By BIRGIT HØJER and ERIC JUL
April 25, 2020
Denmark, just like the rest of the world, is suffering from the Corona crisis, yet it is not closed down in the same way as most of the US states that have stay-at-home orders. Instead, there are a number of restrictions with an emphasis on KEEPING DISTANCE and good hygiene. Grocery stores, pharmacies, and other stores featuring essential goods are open while shopping centers are closed. Public transportation is running on normal schedules to ensure that essential workers, such as health care workers, can get to work in uncrowded busses and trains. Most concerts, markets, etc. have been cancelled – some are reappearing as virtual events.
We are allowed to move around outside; as a matter of fact, health authorities recommend that everyone go for a walk every day to get fresh air and exercise. There is an emphasis on staying healthy, with respect to both physical health – avoiding getting infected and getting exercise – and mental health – keeping up social contacts, albeit at a distance. Universities, theaters, churches, and most schools and stores are closed. Many work from home.
Because the number of new cases and those in intensive care peaked around April 1, some of the restrictions are slowly being lifted, e.g. day cares and elementary schools are reopening, albeit with more space per person. Health authorities reevaluate the situation daily; this snapshot is as of April 25, 2020.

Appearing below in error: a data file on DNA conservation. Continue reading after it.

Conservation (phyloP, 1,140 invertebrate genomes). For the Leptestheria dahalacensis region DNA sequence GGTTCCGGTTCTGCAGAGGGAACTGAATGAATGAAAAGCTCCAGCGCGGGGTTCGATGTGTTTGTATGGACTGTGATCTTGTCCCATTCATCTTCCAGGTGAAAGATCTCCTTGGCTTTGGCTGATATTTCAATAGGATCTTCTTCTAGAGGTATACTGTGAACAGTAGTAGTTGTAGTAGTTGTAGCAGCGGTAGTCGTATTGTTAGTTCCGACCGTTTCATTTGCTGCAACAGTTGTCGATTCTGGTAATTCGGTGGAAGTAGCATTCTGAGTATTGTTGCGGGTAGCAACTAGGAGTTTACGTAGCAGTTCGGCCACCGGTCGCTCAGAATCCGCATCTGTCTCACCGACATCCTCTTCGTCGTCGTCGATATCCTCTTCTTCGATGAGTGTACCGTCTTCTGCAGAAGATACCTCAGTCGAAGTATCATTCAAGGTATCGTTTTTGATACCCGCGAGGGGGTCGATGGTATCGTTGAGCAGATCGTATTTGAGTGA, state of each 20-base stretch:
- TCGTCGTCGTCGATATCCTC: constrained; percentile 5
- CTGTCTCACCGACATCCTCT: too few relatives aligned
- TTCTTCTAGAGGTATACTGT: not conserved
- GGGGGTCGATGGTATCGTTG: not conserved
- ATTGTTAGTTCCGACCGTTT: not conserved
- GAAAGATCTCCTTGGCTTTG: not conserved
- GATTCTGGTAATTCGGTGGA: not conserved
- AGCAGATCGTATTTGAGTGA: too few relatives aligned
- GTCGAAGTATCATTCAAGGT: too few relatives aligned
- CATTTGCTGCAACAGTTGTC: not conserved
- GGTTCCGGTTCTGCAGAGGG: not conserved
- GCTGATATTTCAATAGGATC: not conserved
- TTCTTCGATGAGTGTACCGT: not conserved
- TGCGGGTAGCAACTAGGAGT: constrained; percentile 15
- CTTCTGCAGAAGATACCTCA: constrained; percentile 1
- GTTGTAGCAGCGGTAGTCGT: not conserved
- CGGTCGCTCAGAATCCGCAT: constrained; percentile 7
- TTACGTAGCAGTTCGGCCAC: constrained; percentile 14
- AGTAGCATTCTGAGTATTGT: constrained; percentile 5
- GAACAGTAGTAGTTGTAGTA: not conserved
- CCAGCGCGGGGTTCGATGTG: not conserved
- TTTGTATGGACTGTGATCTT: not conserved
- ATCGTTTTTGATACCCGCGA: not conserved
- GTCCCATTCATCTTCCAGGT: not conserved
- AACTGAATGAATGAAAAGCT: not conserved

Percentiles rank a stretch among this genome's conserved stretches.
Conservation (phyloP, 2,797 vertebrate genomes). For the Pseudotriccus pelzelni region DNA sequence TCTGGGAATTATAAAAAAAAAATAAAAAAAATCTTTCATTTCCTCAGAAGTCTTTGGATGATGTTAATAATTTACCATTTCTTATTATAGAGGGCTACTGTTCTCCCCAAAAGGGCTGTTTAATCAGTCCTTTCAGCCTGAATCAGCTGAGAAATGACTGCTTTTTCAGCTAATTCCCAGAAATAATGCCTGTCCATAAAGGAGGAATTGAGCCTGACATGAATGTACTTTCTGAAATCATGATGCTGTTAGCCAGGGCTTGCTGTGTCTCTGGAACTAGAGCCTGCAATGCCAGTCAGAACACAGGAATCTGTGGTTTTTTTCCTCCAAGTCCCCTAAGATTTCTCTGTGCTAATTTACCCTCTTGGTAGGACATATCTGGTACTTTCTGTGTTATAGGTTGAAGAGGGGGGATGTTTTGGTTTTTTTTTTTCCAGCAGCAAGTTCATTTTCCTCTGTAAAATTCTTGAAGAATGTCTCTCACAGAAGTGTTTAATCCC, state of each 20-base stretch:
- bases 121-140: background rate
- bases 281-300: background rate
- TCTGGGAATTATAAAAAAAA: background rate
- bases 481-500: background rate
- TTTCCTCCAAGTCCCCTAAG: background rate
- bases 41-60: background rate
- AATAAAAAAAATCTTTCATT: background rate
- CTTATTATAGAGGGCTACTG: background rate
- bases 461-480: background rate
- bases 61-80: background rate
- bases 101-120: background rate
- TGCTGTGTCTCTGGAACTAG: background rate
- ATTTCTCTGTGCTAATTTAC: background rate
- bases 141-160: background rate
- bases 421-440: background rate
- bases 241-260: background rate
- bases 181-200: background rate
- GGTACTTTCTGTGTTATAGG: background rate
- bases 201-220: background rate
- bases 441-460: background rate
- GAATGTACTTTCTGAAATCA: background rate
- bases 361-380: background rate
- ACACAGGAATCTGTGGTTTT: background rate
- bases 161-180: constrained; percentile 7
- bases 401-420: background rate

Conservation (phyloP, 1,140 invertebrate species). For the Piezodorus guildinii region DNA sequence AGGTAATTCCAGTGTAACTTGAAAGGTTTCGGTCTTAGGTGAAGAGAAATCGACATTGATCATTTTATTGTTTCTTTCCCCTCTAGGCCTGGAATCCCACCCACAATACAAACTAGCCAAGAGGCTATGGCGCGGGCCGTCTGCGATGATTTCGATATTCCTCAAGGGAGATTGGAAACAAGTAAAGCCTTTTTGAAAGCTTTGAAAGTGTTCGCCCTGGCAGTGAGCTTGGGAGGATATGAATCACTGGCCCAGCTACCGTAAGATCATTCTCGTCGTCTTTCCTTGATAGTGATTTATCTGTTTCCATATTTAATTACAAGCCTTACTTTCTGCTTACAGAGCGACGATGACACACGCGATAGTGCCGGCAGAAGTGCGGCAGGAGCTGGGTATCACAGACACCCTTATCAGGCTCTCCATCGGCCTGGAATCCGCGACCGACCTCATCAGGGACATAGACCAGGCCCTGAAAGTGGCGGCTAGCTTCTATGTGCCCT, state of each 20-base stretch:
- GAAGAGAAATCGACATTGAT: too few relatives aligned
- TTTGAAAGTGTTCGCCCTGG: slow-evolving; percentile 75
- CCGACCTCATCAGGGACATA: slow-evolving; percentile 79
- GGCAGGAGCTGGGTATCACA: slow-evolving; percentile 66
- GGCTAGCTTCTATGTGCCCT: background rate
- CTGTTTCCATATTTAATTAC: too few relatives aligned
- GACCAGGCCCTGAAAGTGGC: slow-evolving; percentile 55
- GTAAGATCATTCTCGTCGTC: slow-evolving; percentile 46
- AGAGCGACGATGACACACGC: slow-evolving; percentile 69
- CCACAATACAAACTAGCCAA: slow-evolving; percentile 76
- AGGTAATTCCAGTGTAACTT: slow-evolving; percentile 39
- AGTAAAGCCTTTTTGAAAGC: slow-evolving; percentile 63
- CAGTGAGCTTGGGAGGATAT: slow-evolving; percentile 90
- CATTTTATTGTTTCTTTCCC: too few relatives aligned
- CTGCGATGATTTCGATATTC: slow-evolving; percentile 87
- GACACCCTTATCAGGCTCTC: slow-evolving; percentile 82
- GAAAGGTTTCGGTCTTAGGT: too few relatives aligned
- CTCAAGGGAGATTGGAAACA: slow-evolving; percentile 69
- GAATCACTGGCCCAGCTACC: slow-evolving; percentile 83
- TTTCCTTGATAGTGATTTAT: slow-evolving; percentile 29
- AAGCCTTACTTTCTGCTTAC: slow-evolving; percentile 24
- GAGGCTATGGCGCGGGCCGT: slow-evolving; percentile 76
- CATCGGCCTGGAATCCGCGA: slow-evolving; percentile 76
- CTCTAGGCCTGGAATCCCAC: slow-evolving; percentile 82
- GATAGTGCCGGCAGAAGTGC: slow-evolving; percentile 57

Mid-March 2020 there were news stories showing pictures of Italians singing from their balconies. Italians were forced to stay at home under strict stay-at-home laws and so singing from their balconies was a way to meet up – at a distance. While some sang songs, others played music; there were many different types of musical expressions.
The Italians singing got Danes going. Singing groups were established on Facebook to get people together – separately – to sing. In suburban areas, neighbors would meet, each in their own driveway; in apartment buildings, people would go out to their balconies at an agreed upon time. Some would choose songs beforehand and start the singing, sometimes accompanied by music.
Such singing events quickly spread and Danish Public TV soon adopted. So now, every morning at 9:00 a.m. (2:00 a.m. CDT), you can sing along via either TV or radio. Each day, Phillip Faber (composer and head of the Danish Radio Girls’ Choir) presents two songs and plays them on his grand piano (transmitted directly from his home) and sings them in a way so that we all can join – the songs are subtitled for those of us that are memory challenged. Anyone can send in suggestions for songs, preferably as a short video, which is then played when the song is chosen. The morning singing is available at www.dr.dk/drtv/serie/morgensang-med-phillip-faber_176557. It is great to know (and to talk about on the phone) that every morning we can sing, in the comfort of our own home, along with thousands of others and that all can participate regardless of their singing abilities